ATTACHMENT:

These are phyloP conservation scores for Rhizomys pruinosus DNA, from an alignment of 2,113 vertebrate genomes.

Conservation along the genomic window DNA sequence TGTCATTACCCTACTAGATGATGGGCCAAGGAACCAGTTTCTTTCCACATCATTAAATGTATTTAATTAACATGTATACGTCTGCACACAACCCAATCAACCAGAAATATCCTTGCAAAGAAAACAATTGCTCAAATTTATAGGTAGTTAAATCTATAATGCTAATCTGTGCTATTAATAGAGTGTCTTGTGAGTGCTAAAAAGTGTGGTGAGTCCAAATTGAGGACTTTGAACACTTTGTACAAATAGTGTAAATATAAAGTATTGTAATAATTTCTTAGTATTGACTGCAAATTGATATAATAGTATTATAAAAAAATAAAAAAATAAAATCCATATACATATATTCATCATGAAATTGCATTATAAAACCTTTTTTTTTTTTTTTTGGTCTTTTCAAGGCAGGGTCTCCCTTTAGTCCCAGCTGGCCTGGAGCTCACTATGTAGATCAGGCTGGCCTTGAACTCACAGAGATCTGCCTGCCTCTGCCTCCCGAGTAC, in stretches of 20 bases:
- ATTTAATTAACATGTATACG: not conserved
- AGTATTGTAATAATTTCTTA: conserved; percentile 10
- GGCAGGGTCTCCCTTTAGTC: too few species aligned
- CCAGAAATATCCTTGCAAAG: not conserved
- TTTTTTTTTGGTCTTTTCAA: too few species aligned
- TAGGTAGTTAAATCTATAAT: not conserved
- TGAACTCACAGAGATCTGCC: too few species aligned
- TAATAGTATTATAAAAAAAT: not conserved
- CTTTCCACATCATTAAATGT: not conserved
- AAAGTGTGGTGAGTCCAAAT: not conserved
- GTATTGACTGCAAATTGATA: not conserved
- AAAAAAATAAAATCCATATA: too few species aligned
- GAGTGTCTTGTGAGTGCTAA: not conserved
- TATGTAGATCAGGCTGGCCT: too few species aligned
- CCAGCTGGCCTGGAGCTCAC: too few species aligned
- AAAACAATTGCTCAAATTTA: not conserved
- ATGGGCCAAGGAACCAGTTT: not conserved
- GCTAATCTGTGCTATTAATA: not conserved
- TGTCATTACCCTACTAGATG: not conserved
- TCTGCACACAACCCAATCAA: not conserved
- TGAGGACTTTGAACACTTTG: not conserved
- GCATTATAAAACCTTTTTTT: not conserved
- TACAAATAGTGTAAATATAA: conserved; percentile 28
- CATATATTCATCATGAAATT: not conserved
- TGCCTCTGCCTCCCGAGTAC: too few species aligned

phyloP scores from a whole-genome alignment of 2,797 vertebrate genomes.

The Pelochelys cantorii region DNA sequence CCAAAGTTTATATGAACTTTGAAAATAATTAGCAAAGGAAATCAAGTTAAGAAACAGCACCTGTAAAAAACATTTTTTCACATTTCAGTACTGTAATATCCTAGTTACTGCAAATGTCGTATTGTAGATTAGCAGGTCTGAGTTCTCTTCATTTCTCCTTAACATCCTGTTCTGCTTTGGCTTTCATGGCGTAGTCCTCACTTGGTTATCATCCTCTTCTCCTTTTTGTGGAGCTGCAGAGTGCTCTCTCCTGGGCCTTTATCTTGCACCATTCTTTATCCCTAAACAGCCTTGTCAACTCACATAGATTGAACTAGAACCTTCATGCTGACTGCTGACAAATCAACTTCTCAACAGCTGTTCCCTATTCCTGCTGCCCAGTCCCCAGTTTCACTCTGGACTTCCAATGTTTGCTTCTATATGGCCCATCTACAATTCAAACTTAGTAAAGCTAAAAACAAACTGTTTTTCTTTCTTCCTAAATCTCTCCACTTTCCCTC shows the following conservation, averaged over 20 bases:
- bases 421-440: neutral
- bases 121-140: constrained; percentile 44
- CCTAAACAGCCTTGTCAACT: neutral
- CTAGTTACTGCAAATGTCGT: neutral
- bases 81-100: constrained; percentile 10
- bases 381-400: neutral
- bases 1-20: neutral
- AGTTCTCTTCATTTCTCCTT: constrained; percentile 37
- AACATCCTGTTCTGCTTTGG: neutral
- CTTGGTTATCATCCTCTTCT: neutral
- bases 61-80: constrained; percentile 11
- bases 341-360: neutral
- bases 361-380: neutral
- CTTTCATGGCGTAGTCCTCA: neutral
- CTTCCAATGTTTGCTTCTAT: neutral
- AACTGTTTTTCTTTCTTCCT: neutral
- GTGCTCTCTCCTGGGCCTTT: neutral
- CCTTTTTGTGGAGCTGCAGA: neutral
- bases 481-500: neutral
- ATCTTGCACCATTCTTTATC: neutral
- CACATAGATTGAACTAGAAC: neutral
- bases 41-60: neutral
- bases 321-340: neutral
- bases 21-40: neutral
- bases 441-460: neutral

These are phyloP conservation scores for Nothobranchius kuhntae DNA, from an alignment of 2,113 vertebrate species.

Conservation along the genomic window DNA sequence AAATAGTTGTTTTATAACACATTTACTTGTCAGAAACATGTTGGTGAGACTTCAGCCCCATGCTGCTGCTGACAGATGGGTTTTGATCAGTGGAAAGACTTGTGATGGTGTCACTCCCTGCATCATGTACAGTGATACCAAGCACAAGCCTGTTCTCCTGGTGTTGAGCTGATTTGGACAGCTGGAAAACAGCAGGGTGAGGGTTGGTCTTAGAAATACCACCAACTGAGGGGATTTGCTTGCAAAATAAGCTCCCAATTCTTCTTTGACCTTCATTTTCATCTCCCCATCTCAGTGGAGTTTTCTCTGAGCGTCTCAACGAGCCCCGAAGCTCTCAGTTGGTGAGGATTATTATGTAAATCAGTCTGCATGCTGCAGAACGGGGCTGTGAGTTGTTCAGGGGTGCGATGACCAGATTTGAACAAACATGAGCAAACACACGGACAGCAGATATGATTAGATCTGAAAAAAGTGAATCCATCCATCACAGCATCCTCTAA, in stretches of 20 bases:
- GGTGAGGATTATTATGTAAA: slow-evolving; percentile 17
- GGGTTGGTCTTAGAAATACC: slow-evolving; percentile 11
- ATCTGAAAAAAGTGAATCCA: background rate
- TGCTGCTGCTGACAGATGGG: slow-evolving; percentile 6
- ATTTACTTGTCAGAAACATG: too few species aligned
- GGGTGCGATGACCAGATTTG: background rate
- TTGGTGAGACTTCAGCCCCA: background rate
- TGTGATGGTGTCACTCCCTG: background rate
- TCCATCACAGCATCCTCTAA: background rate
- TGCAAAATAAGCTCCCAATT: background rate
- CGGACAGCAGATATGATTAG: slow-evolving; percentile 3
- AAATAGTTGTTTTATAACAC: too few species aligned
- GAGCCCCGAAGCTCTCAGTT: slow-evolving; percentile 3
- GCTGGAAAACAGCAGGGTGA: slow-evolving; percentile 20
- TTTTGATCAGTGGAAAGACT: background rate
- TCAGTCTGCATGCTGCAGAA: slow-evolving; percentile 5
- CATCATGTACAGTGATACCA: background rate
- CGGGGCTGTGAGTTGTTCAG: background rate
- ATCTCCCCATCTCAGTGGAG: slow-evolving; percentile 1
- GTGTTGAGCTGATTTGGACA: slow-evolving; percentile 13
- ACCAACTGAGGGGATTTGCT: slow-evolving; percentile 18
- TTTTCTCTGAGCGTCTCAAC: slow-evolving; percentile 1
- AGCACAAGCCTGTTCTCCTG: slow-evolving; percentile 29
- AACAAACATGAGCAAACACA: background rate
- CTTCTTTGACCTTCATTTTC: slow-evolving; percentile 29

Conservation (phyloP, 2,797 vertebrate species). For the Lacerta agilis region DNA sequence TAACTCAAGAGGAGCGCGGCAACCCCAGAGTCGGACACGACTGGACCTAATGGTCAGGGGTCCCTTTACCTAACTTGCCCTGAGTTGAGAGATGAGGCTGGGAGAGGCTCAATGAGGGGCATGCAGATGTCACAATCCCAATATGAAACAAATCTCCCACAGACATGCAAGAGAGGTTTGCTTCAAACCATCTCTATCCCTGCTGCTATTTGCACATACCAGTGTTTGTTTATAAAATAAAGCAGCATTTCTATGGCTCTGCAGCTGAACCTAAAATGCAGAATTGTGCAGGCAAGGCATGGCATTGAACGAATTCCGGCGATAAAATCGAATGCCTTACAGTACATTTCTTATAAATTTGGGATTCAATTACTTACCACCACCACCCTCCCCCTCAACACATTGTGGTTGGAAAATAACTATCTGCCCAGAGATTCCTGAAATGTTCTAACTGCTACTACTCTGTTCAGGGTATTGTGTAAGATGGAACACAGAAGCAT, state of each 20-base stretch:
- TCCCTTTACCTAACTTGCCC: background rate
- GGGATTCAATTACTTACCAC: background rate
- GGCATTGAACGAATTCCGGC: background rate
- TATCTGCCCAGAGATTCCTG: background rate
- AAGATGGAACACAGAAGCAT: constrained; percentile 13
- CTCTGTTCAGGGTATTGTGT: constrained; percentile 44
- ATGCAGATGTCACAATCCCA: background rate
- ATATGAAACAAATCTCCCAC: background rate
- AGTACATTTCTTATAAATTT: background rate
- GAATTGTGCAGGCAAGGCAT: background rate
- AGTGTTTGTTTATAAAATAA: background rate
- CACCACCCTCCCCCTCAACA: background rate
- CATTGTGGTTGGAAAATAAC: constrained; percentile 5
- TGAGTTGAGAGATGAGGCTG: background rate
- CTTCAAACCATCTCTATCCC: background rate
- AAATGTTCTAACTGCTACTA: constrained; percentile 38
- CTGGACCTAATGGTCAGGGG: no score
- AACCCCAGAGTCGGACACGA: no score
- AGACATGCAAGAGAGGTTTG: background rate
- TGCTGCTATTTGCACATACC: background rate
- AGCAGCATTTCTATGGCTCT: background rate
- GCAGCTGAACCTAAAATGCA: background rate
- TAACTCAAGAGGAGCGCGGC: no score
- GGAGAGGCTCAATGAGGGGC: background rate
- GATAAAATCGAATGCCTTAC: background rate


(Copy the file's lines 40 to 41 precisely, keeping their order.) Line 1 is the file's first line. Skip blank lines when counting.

- bases 61-80: constrained; percentile 11
- bases 341-360: neutral